Solving A Negotiation Free-for-all

Larry Price
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Wednesday - November 04, 2009
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It wasn’t long ago that President Obama reduced 2010 federal pay increases to 2 percent. Federal workers were expecting a 2.4 percent raise, but Obama’s reasoning was that the national unemployment rate and the size of the federal payroll demanded his actions. The full increase mandated by statute would have cost the government $22.6 billion. He decided to invoke his powers to put in place his own pay plan in a time of a national emergency and serious economic conditions affecting the nation. Former presidents George W. Bush and Bill Clinton used the same authority for the same reason.

Obviously, our state government is unable to invoke any kind of powers to balance the budget amidst an array of protests, lawsuits and a barrage of proposals and counterproposals. Why? The simple answer may be that the way the laws read now, there is no single branch of government here that has the power to make it happen. The sad truth of the matter is, by statute, the governor of Hawaii has the responsibility but not the authority to force anyone to the negotiations to do what her cabinet believes is the right thing to do.

The academic record shows responsibility without authority equals irresponsibility.

It is probably the most overlooked aspect of the negotiations going on in Hawaii right now. An important thing to consider in negotiations with the public unions is how the number of parties - either at the table, influencing what happens at the table, or impacted by what happens at the table - affects the dynamics of the negotiating.

Currently, there are almost too many parties involved, and its effect on the dynamics of negotiation has left the taxpayers and members of the public unions involved bewildered. The media assists in escalating the confusion because it helps ratings, but of course that does nothing to improve the laws governing negotiations between management and labor. There is much more attention paid to criticism than there is to understanding.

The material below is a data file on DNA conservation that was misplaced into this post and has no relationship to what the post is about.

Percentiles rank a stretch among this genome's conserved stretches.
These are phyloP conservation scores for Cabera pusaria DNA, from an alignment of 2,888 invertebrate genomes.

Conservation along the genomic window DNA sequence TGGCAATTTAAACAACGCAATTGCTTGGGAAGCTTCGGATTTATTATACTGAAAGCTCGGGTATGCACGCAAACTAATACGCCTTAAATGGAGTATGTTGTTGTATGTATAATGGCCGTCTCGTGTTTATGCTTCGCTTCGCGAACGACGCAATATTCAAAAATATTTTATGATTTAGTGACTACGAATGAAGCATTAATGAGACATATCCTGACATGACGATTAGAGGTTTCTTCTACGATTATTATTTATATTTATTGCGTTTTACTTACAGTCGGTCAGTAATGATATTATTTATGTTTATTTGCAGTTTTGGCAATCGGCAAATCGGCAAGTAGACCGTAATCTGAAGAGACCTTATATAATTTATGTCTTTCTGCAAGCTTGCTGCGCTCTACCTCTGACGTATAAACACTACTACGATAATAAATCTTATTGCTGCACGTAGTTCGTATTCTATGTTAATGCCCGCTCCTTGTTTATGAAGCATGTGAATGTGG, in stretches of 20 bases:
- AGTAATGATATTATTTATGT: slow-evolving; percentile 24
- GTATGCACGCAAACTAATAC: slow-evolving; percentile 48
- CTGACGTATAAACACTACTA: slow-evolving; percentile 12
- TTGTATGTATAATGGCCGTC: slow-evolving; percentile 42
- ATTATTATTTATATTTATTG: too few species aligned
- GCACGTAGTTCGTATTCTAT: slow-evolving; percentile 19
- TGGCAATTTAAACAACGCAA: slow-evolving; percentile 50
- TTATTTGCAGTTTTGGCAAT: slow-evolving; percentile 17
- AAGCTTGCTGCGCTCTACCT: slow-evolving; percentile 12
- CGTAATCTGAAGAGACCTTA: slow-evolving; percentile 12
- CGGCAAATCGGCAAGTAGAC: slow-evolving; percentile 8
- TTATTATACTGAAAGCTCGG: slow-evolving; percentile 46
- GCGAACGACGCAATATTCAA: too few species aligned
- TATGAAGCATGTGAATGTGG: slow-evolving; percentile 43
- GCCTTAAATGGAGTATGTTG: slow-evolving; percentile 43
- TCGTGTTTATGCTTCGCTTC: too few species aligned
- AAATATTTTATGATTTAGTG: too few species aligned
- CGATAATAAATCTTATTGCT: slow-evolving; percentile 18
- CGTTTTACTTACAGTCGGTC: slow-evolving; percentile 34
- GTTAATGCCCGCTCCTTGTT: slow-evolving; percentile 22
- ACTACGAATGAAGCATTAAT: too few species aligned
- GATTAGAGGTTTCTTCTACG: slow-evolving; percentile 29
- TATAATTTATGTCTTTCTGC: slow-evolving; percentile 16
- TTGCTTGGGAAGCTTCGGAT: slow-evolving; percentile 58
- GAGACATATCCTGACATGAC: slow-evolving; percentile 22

In simplest form, these talks between management and labor are supposed to happen between two isolated individuals, called negotiators, who negotiate for their own needs and positions. Each has the full power to decide on the acceptable outcome and finalize the deal. It’s not supposed to be an opportunity for those seeking higher elective office or individuals to increase their leadership roles as a result of the chaos. It is apparent that the condition of the negotiations right now is unmanageable, because there are more than two negotiators involved. In that situation there is strong and convincing evidence that alliances will be sought. What they are seeking is more strength in numbers or, as some have suggested recently, the coincidence of their interest.

The prevailing battle cry is, “We are doing this for the students!”

Like a perfect storm, these negotiations provide the rare, intra-team dynamics where some members have more power or status than others. It is like trying to match the commonality of the university professors with those of the United Public Workers. One group deals with high-brow research while the other is cleaning offices.

Let’s face it, the likelihood of finding common ground and thereby satisfying all the special interests decreases rapidly.

If you want to understand the complexity taxpayers are facing, add the presence of agents and constituents and then total them all up. There are way too many people involved. The truth is, negotiators, more often than not, act not only for themselves, but for others. Negotiators choose agents both to advocate their interests and to report back accurately on what has transpired during the deliberations, and that includes arbitrators.Another level of complexity is added when bystanders, audiences and third parties also become active in the negotiation. Example: It would be naive to think that the efforts of the HHSAA’s director, as noble as they were, have won him any favor from the negotiators by raising more than $1 million to bail out high school athletics.

The possible solution to this negotiating free-for-all: Simplify the collective-bargaining law by making it the way it was intended in the beginning. If the president can do it for the nation in chaotic economic times, why shouldn’t the governor? The state doesn’t have any money, and the situation is getting worse every day.

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